Ned acquired a commission in the nascent Australian army some years prior to the start of the war. At outbreak he, Conrad style, sailed up the Fly in a schooner to take the surrender of German planters in New Guinea, later serving in the Middle East and France.

Joan had already spent several intrepid years as a pioneer bush nurse; and transferred to the first drafts of the Army Nursing Service in 1914 as an ‘efficient’. She was to spend 5 years abroad, mostly close to the battles, earning the highest award available. She could take no advantage in later life, however, never comfortably off and disappointed in career openings, finally supporting her ailing elder sisters, and assorted maimed veterans on modest rental income.

Both Joan and Ned witnessed Gallipoli – Joan from hospital ships and the Lemnos beach evacuation camps; Ned in training soldiers in the desert, before playing a short but significant role in the peninsular evacuation. Their nephew Andrew Cunningham narrowly survived the ANZAC campaign to distinguish himself later in the drive through Gaza to Damascas.

His mother Mary Cunningham was a socially prominent conscription referendum ‘Yes’ campaigner, reflecting her anxiety of the over reliance of imperial commanders on early volunteers from the colonies, and the brunt they bore in casualty lists. Nevertheless three of her daughters married officers graduating from the neighbouring, and recently open Duntroon, Commonwealth army staff training college.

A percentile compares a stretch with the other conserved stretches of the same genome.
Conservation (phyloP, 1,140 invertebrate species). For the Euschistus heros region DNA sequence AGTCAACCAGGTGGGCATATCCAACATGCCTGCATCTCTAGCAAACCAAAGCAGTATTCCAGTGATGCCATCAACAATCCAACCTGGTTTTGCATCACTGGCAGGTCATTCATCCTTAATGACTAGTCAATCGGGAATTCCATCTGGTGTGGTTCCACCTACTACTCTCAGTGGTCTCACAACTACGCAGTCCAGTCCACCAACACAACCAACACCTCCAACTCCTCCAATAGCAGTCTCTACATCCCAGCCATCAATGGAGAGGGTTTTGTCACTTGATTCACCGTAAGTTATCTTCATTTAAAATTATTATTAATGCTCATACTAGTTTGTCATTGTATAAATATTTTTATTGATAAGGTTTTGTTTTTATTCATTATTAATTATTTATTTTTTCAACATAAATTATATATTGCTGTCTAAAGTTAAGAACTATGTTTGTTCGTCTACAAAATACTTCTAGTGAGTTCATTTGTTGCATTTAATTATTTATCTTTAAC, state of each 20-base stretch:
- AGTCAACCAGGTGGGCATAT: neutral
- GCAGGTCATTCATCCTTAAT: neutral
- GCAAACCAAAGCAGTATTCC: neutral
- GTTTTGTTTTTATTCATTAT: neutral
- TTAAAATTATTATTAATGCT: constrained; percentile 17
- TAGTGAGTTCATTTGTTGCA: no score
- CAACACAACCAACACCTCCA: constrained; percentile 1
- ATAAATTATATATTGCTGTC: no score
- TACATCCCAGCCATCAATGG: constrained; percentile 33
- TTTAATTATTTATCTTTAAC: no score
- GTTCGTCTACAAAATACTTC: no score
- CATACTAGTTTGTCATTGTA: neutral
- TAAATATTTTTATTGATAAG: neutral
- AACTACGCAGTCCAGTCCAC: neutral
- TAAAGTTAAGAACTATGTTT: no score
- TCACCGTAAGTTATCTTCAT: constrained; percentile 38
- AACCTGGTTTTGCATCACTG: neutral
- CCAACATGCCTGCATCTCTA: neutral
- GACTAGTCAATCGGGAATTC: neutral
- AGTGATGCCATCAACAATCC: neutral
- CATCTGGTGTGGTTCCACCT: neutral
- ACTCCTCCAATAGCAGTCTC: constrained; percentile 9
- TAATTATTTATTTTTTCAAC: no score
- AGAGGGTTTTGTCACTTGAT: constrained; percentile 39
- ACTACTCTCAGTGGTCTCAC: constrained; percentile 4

The social consequences for this appetite for the military life have been played out within the family in a number of ways; perhaps best marked by the omnipresence of images in uniform on mantlepieces, frozen as if this were the family’s peak collective achievement, outstripping diverse personal and occupational incidents and accomplishments attached to their divergent personalities.

The shadows – Ned’s probable suicide on his scrabble soldier settler block after being turned away from enlisting in 1943; Ted KIA; Joan’s stoic dedication to picking up the pieces of smashed lives – seemed to us more important to remember than pride in their service – although there is that, privately, too.  

Any way at 11am visitors assembled in front of the house for 2 minutes silence, reflecting or not as they chose.  

In case you felt alone in querying the motives of boosters of this centenary, you may find some consolation in a posting from the London Review of Books and generated comments. After all our 62,000 ‘dead on the battlefield’ pales compared to the millions of victims – military and civil, on all sides at home, and among those over whose land the wars were fought – in this unnecessary but inevitable war:

If you are curious about the Twynams (my mother’s family), my notes, put together ahead of this event, will go up soon. My own raw thoughts, on attending the Australian premiere of Chris Latham’s  AWM-sponsored ‘Diggers Requiem’, are in a letter to the editor draft. A somewhat cut (and watered) down version did appear in the Canberra Times.

srth nov 2018